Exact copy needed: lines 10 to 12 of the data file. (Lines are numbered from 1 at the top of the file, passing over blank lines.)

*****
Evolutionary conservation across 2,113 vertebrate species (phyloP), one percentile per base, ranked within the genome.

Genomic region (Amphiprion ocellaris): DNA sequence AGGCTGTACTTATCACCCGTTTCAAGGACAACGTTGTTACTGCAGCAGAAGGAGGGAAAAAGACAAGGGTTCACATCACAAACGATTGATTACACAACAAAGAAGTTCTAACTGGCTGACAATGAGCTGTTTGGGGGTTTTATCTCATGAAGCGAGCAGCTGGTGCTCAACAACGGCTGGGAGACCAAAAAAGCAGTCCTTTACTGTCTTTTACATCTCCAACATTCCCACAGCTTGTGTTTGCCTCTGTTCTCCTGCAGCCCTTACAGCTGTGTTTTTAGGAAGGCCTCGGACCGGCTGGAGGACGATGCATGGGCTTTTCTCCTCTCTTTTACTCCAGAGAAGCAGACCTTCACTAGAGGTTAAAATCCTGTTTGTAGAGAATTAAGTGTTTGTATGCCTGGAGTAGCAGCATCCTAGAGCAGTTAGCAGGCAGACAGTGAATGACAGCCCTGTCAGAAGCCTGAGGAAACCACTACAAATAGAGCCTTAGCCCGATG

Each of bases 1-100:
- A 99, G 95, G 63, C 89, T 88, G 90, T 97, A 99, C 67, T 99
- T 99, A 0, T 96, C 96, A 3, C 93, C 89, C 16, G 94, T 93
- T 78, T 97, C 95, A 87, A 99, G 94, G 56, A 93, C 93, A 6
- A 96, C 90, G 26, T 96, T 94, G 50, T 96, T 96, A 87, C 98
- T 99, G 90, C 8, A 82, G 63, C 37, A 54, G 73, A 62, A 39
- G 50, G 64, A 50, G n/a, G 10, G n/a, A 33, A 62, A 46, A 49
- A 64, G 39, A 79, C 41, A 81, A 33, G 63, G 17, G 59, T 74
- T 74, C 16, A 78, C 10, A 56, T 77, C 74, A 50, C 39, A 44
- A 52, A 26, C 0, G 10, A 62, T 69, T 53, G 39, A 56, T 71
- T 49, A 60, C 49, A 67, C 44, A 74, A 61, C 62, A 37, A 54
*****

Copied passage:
- A 64, G 39, A 79, C 41, A 81, A 33, G 63, G 17, G 59, T 74
- T 74, C 16, A 78, C 10, A 56, T 77, C 74, A 50, C 39, A 44
- A 52, A 26, C 0, G 10, A 62, T 69, T 53, G 39, A 56, T 71